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Q: What's the difference between diverticulosis and diverticulitis?

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A: Collectively, these two conditions are called diverticular disease. Diverticula are pouches of bowel lining that bulge out through weak spots in the intestinal muscle layer anywhere along the gastrointestinal (GI) tract.


Diverticulosis is simply the condition of having diverticula. It's very common-up to half of adults over age 60 have it-and no wonder. Think of the constant wear and tear on the colon as the products of digestion pass through it.


Diverticulitis is the result of inflammation and infection arising within diverticula. It happens most often in the sigmoid colon and, no doubt about it, it can be dangerous. The inflammation and infection can impede drainage and lead to serious, even life-threatening complications, like abscesses, bowel perforation, hemorrhage, and peritonitis. A fistula can form too.


These complications arise because the inflammation of the herniated GI mucosa and submucosa that make up diverticula has a tendency to spread to the surrounding bowel wall, causing irritability and spasticity of the colon. It's under these conditions that abscesses are most likely to develop. If they perforate, peritonitis (infection of the peritoneal cavity), and erosion of the arterial vessels with bleeding can occur.


Most people with diverticulosis are asymptomatic. If symptoms are present, mild abdominal cramping, bloating, and constipation are the most common. With diverticulitis, abdominal pain is one of the most common symptoms, and abdominal tenderness in the lower left side is the most common sign. Infection will often produce additional signs and symptoms, including fever, chills, nausea, vomiting, cramping, and constipation.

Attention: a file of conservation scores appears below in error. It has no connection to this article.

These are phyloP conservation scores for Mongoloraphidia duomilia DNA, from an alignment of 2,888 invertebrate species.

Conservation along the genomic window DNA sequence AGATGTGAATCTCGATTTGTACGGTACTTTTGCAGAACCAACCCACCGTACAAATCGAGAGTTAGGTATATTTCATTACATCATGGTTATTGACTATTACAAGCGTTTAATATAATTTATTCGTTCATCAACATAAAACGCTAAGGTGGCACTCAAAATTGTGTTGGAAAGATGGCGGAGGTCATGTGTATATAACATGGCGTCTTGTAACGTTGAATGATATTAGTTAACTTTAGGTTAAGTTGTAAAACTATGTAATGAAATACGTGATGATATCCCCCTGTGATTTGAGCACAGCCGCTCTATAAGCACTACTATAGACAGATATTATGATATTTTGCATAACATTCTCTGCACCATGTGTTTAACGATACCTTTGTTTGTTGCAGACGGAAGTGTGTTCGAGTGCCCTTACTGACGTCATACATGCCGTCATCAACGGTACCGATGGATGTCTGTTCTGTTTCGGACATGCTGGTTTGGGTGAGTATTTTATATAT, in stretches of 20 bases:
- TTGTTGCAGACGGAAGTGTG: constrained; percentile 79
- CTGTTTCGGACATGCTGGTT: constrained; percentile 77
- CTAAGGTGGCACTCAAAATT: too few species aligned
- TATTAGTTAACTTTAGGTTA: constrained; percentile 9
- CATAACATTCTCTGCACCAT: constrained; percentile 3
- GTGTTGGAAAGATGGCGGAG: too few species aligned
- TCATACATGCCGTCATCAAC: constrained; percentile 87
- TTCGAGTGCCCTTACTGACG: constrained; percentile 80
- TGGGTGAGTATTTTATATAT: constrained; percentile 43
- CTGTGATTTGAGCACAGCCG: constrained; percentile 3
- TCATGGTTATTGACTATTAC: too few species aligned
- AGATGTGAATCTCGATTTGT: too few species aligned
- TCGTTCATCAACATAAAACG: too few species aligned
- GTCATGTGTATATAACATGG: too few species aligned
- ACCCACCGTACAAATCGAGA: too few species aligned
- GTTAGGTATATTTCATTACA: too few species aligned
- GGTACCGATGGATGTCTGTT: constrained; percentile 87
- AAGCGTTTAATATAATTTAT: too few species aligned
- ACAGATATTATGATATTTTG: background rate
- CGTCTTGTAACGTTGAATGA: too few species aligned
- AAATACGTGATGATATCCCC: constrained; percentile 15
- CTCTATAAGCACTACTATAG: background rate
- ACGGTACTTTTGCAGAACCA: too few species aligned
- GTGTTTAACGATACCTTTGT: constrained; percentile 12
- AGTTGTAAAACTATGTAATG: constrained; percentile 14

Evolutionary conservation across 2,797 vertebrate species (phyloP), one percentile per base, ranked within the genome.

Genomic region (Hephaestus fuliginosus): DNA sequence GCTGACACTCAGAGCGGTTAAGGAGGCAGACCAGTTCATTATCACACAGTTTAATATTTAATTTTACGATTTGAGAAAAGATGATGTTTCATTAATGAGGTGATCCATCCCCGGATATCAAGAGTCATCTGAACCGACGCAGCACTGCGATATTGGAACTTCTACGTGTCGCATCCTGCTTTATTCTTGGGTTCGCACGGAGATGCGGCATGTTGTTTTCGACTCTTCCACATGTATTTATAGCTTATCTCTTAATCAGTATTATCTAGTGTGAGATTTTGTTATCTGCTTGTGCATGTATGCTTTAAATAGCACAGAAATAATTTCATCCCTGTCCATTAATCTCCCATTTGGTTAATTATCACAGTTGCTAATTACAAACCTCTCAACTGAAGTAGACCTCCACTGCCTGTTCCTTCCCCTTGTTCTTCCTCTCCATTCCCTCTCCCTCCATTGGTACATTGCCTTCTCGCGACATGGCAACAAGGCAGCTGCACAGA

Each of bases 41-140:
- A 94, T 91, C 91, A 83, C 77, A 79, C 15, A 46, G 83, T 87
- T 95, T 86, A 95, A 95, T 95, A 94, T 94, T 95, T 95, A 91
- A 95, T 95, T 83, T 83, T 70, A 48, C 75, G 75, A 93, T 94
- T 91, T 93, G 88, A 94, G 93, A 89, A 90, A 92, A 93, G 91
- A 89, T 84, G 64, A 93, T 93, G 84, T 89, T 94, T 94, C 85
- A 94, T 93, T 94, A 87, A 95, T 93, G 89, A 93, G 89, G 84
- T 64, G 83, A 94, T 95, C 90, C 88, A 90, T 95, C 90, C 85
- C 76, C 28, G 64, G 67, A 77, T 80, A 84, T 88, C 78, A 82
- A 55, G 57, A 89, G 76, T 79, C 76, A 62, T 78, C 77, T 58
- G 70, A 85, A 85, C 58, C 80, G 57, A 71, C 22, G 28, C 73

Treat it right

In general, diverticulosis requires no treatment. The goal of treatment for diverticulitis is to halt the infection and inflammation and minimize complications. To achieve these goals, a 7- to 10-day course of antibiotics, typically ciprofloxacin (Cipro) or metronidazole (Flagyl), is ordered. A clear liquid diet (until the inflammation subsides), followed by a high-fiber, low-fat diet gives the colon a chance to rest. An analgesic given with an antispasmodic can effectively relieve symptoms.


Patients with acute diverticulitis with significant symptoms usually require hospitalization, as do those who are unable to tolerate oral hydration. In some cases, all oral intake is restricted and I.V. nutrition is given. The patient will be given a broad-spectrum antibiotic; an antispasmodic, like propantheline (Pro-Banthine) or oxyphencyclimine (Daricon); and an opioid for pain relief. Immediate surgery is usually indicated for diverticulitis associated with abscess, bowel perforation, peritonitis, hemorrhage, and, sometimes, fistula.


Preventive treatment for both types of diverticular disease involves increasing the amount of fiber in the diet. Dietary fiber helps keep stools soft and lowers the pressure in the colon, allowing stools to pass through more easily.


You know all those servings of fruits and veggies-both excellent sources of fiber-that you're supposed to be eating every day? You just learned some more good reasons to include them in your diet and recommend to your patients that they do the same.


Learn more about it


National Institute of Diabetes and Digestive and Kidney Diseases. National Digestive Diseases Information Clearinghouse. Diverticulosis and diverticulitis. Accessed April 8, 2006.